1010 Music Bitbox mk2: what is it?
The mk2 version of 1010 Music’s Bitbox looks a lot like its predecessor, with a 3.5-inch touchscreen dominating the 26HP fascia, below which are 16 trigger inputs, audio inputs, and stereo outputs, as well as a type a and b compatible TRS MIDI port and Micro SD card.
Along the sides of the screen are navigation and setting buttons, allowing users to choose between buttons, touch, or CV control for the module.
A good tip is that 1010 Music recognized that modular users often have an area of their platform for convenient performance, so included an option to flip the screen, to facilitate access on a first row, avoiding connection cables.
Despite its large display, the module still feels solidly built and the controls all have good resistance, giving it an air of quality.
1010 Music Bitbox mk2: Performance and verdict
Bitbox Mk2 can be viewed in a number of ways, but the obvious and probably the most popular workflow is similar to other event-based samplers, so users of Ableton or MPC-like tools will feel right at home. and new users will not face a lot of problems. learning curve.
Each of the 16 triggers can host a different sample, touch-initiated, MIDI, or CV, with an external or internal clock for synchronization with your other equipment. The samples themselves can be recorded by the Bitbox, or loaded elsewhere on the Micro SD card in WAV format.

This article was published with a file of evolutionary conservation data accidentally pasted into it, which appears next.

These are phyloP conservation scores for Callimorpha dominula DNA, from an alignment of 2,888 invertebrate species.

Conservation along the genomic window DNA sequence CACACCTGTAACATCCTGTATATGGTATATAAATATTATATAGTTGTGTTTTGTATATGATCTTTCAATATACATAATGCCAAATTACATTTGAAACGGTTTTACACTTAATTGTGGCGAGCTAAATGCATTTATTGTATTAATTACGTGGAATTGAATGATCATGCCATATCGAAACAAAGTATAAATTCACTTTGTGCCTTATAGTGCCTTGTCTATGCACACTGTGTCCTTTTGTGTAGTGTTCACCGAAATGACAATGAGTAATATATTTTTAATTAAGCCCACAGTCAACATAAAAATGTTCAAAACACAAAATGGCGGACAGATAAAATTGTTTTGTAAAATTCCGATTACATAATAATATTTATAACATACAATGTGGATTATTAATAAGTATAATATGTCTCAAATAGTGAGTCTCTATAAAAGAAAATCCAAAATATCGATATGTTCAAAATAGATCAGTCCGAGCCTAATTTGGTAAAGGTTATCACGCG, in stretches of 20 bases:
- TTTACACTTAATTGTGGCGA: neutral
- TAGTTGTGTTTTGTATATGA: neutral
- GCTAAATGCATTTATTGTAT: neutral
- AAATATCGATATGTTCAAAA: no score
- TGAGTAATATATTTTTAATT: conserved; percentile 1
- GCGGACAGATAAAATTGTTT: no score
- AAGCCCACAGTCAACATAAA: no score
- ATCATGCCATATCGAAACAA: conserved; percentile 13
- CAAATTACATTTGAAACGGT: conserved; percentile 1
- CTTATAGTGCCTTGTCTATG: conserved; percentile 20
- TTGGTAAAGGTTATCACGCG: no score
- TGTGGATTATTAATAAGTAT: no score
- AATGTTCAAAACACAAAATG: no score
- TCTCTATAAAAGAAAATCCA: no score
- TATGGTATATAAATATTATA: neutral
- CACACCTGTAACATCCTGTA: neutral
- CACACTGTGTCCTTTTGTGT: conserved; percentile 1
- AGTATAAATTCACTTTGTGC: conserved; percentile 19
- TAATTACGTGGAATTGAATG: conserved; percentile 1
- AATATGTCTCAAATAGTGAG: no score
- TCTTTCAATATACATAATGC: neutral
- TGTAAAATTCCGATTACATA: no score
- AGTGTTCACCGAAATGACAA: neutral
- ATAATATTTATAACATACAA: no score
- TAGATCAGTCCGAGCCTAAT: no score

Sampling is simplicity itself, with the only downside being the lack of multisampling, which is supported by 1010 Music’s Bitbox Micro. This feature allows for a more realistic playback over the full range of a sampled instrument and would be a great addition. For many, that won’t be a problem, as the Bitbox still excels in everything else.
Pick a pad, click the Info button and you get access to all settings, plus waveform viewers, one for overview and zoom in, both of which can be cleaned with a simple finger swipe. Another click of the info button brings up the level, pitch, and routing options for that pad, as well as its ADSR filter and envelope controls, and loop, quantize, and sync controls.
It may seem like a lot of diving into the menus, but in use it is a logical setup that requires little effort to learn or use. Editing a sample is intuitive and responsive with clear and bright visual feedback from the screen. Finding start and end points, adding envelopes, or adding width with reverb and delay is a short process.
Not content with simple sampling tasks, the Bitbox offers granular options and if that weren’t enough you can load various firmware onto SD cards and use the module as a multi-effects processor or as a wavetable polyphonic synth. full fledged. This adds substantial value and versatility to an already excellent module and you’d be hard pressed to find such a range of use at this price (or cost in HP).
MusicRadar Verdict: Want an event-style workflow, flexible sampler, or multifunction display-based module that can also be a synth / effects unit? That’s it …!
1010 Music Bitbox mk2: practical demonstrations
1010 Music Bitbox mk2: Specifications
- MAIN CHARACTERISTICS: I / O: up to 24 polyphonic samples, triggering events from CV, touchscreen or MIDI, stereo Eurorack level sampling (up to 4 hours), alternative firmwares for effects or wavetable synthesis .
- CONTACT: 1010 Music